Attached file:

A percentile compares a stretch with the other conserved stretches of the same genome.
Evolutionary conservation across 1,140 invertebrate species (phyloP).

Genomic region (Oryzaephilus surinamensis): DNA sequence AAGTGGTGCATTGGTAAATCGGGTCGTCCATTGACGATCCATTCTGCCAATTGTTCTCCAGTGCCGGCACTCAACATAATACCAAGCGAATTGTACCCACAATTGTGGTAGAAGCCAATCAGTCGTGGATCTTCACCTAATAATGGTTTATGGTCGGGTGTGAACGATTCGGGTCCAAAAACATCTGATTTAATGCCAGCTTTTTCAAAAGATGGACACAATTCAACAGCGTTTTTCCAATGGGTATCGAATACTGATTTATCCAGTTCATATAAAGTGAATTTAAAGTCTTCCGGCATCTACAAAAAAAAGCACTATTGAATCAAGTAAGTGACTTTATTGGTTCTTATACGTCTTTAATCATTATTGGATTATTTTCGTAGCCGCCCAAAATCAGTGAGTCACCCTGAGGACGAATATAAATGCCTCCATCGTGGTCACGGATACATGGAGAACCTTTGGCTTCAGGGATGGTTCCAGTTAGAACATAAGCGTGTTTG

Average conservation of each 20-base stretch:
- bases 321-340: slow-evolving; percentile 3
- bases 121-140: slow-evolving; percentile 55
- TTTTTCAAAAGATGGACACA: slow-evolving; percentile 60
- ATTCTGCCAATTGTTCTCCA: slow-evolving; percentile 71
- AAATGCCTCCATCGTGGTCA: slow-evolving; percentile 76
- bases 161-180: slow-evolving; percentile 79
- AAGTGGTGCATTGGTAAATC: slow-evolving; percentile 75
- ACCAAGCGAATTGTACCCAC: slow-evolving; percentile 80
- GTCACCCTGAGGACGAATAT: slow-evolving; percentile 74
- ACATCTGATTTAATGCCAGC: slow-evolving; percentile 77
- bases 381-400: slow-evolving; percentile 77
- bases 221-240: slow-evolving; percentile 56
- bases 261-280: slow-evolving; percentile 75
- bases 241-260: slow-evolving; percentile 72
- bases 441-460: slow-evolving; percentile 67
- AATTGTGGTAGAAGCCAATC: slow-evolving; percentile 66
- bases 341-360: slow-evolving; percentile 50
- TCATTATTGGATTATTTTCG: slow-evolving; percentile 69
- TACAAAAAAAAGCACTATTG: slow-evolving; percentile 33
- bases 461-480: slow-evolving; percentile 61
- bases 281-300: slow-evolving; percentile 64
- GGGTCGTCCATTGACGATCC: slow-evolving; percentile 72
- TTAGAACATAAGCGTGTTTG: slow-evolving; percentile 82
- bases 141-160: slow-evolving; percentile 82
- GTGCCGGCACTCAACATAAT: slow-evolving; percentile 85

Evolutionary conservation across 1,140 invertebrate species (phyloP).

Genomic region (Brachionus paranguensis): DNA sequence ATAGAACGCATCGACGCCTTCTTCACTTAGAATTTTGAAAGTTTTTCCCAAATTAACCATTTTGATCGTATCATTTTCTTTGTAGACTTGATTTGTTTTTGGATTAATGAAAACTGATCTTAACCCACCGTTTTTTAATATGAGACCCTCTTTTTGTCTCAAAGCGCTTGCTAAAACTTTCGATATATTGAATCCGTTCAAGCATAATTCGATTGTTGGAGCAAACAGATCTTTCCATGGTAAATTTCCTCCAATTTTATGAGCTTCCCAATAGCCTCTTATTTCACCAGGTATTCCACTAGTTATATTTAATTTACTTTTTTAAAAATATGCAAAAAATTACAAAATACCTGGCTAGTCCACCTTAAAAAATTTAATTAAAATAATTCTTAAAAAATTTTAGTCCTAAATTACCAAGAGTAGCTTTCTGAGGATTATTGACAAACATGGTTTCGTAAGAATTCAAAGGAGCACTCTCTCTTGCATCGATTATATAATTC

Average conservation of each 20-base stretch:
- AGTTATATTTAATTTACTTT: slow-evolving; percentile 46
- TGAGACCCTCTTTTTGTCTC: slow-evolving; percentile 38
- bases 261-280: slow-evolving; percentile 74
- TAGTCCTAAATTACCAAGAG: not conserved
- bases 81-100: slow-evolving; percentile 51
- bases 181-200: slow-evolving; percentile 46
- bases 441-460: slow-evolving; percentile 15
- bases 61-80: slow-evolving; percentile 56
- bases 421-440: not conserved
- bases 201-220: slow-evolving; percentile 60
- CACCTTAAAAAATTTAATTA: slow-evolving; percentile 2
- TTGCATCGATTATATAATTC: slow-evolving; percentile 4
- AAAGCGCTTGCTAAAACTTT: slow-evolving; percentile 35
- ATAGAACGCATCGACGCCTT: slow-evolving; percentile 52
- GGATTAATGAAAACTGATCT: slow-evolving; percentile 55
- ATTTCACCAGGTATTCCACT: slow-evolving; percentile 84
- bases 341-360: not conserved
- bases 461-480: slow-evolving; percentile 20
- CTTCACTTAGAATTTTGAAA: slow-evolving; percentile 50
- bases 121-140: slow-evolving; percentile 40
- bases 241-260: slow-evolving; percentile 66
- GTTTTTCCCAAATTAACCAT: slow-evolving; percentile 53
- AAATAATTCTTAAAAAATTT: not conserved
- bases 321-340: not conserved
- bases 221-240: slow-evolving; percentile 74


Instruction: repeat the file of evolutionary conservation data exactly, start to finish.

A percentile compares a stretch with the other conserved stretches of the same genome.
Evolutionary conservation across 1,140 invertebrate species (phyloP).

Genomic region (Oryzaephilus surinamensis): DNA sequence AAGTGGTGCATTGGTAAATCGGGTCGTCCATTGACGATCCATTCTGCCAATTGTTCTCCAGTGCCGGCACTCAACATAATACCAAGCGAATTGTACCCACAATTGTGGTAGAAGCCAATCAGTCGTGGATCTTCACCTAATAATGGTTTATGGTCGGGTGTGAACGATTCGGGTCCAAAAACATCTGATTTAATGCCAGCTTTTTCAAAAGATGGACACAATTCAACAGCGTTTTTCCAATGGGTATCGAATACTGATTTATCCAGTTCATATAAAGTGAATTTAAAGTCTTCCGGCATCTACAAAAAAAAGCACTATTGAATCAAGTAAGTGACTTTATTGGTTCTTATACGTCTTTAATCATTATTGGATTATTTTCGTAGCCGCCCAAAATCAGTGAGTCACCCTGAGGACGAATATAAATGCCTCCATCGTGGTCACGGATACATGGAGAACCTTTGGCTTCAGGGATGGTTCCAGTTAGAACATAAGCGTGTTTG

Average conservation of each 20-base stretch:
- bases 321-340: slow-evolving; percentile 3
- bases 121-140: slow-evolving; percentile 55
- TTTTTCAAAAGATGGACACA: slow-evolving; percentile 60
- ATTCTGCCAATTGTTCTCCA: slow-evolving; percentile 71
- AAATGCCTCCATCGTGGTCA: slow-evolving; percentile 76
- bases 161-180: slow-evolving; percentile 79
- AAGTGGTGCATTGGTAAATC: slow-evolving; percentile 75
- ACCAAGCGAATTGTACCCAC: slow-evolving; percentile 80
- GTCACCCTGAGGACGAATAT: slow-evolving; percentile 74
- ACATCTGATTTAATGCCAGC: slow-evolving; percentile 77
- bases 381-400: slow-evolving; percentile 77
- bases 221-240: slow-evolving; percentile 56
- bases 261-280: slow-evolving; percentile 75
- bases 241-260: slow-evolving; percentile 72
- bases 441-460: slow-evolving; percentile 67
- AATTGTGGTAGAAGCCAATC: slow-evolving; percentile 66
- bases 341-360: slow-evolving; percentile 50
- TCATTATTGGATTATTTTCG: slow-evolving; percentile 69
- TACAAAAAAAAGCACTATTG: slow-evolving; percentile 33
- bases 461-480: slow-evolving; percentile 61
- bases 281-300: slow-evolving; percentile 64
- GGGTCGTCCATTGACGATCC: slow-evolving; percentile 72
- TTAGAACATAAGCGTGTTTG: slow-evolving; percentile 82
- bases 141-160: slow-evolving; percentile 82
- GTGCCGGCACTCAACATAAT: slow-evolving; percentile 85

Evolutionary conservation across 1,140 invertebrate species (phyloP).

Genomic region (Brachionus paranguensis): DNA sequence ATAGAACGCATCGACGCCTTCTTCACTTAGAATTTTGAAAGTTTTTCCCAAATTAACCATTTTGATCGTATCATTTTCTTTGTAGACTTGATTTGTTTTTGGATTAATGAAAACTGATCTTAACCCACCGTTTTTTAATATGAGACCCTCTTTTTGTCTCAAAGCGCTTGCTAAAACTTTCGATATATTGAATCCGTTCAAGCATAATTCGATTGTTGGAGCAAACAGATCTTTCCATGGTAAATTTCCTCCAATTTTATGAGCTTCCCAATAGCCTCTTATTTCACCAGGTATTCCACTAGTTATATTTAATTTACTTTTTTAAAAATATGCAAAAAATTACAAAATACCTGGCTAGTCCACCTTAAAAAATTTAATTAAAATAATTCTTAAAAAATTTTAGTCCTAAATTACCAAGAGTAGCTTTCTGAGGATTATTGACAAACATGGTTTCGTAAGAATTCAAAGGAGCACTCTCTCTTGCATCGATTATATAATTC

Average conservation of each 20-base stretch:
- AGTTATATTTAATTTACTTT: slow-evolving; percentile 46
- TGAGACCCTCTTTTTGTCTC: slow-evolving; percentile 38
- bases 261-280: slow-evolving; percentile 74
- TAGTCCTAAATTACCAAGAG: not conserved
- bases 81-100: slow-evolving; percentile 51
- bases 181-200: slow-evolving; percentile 46
- bases 441-460: slow-evolving; percentile 15
- bases 61-80: slow-evolving; percentile 56
- bases 421-440: not conserved
- bases 201-220: slow-evolving; percentile 60
- CACCTTAAAAAATTTAATTA: slow-evolving; percentile 2
- TTGCATCGATTATATAATTC: slow-evolving; percentile 4
- AAAGCGCTTGCTAAAACTTT: slow-evolving; percentile 35
- ATAGAACGCATCGACGCCTT: slow-evolving; percentile 52
- GGATTAATGAAAACTGATCT: slow-evolving; percentile 55
- ATTTCACCAGGTATTCCACT: slow-evolving; percentile 84
- bases 341-360: not conserved
- bases 461-480: slow-evolving; percentile 20
- CTTCACTTAGAATTTTGAAA: slow-evolving; percentile 50
- bases 121-140: slow-evolving; percentile 40
- bases 241-260: slow-evolving; percentile 66
- GTTTTTCCCAAATTAACCAT: slow-evolving; percentile 53
- AAATAATTCTTAAAAAATTT: not conserved
- bases 321-340: not conserved
- bases 221-240: slow-evolving; percentile 74